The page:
Dismayed by the shortage of engineering graduates who had much—if any—exposure to motion control or fluid power in school, Parker Hannifin decided to take matters into its own hands. Over the past decade, the company has donated nearly $1 million to engineering schools to fill that void. "In the past, we could hire a business major with a high mechanical aptitude for a sales position. Today, we need engineers who are trained to solve problems and are technically knowledgeable in what we call the tri-technologies: electrohydraulics, electromechanical technology, and electropneumatics," says Larry Schrader, global motion and control training manager for Parker. To date, Parker has given funds to nine engineering schools to establish programs and laboratories in the tri-technologies. The schools, which include Purdue and the University of Illinois, are selected on the basis of their willingness and ability to make a long-term commitment to the program. To date, Parker estimates that hundreds of students have benefited. So, presumably, has industry.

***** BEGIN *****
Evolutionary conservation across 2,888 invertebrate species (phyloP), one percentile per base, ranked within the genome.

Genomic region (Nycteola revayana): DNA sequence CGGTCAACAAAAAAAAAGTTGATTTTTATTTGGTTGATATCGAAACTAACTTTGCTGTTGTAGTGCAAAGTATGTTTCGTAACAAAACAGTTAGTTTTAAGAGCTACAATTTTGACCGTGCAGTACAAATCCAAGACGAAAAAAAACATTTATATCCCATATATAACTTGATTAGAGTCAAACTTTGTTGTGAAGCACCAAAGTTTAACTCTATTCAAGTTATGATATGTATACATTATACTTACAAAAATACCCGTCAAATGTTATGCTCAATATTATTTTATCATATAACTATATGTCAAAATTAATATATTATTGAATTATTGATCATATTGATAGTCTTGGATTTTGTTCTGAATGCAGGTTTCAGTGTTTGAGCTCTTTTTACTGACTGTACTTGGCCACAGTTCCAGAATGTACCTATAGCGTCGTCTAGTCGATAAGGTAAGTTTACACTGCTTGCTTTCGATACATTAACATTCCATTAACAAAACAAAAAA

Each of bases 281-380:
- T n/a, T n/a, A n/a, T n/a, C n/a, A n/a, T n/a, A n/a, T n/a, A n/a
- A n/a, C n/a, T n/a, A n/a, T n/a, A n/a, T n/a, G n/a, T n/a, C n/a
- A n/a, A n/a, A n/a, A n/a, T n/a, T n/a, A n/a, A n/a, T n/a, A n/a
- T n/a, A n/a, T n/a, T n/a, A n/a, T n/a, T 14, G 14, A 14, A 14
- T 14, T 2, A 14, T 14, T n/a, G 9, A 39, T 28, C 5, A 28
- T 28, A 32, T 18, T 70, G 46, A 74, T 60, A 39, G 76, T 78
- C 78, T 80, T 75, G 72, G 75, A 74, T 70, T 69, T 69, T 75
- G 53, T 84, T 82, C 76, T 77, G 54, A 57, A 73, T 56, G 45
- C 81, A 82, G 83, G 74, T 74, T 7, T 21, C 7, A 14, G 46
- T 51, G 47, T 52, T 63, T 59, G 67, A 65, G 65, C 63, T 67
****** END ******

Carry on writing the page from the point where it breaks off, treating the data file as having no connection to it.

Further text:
Producing high-quality end-production metal parts with additive manufacturing for applications like aerospace and medical requires very tightly controlled processes and materials. New standards and guidelines for machines and processes, materials, and printed parts are underway from bodies such as ASTM International.
Engineers at the University of San Diego’s Jacobs School of Engineering have designed biobatteries on commercial tattoo paper, with an anode and cathode screen-printed on and modified to harvest energy from lactate in a person’s sweat.
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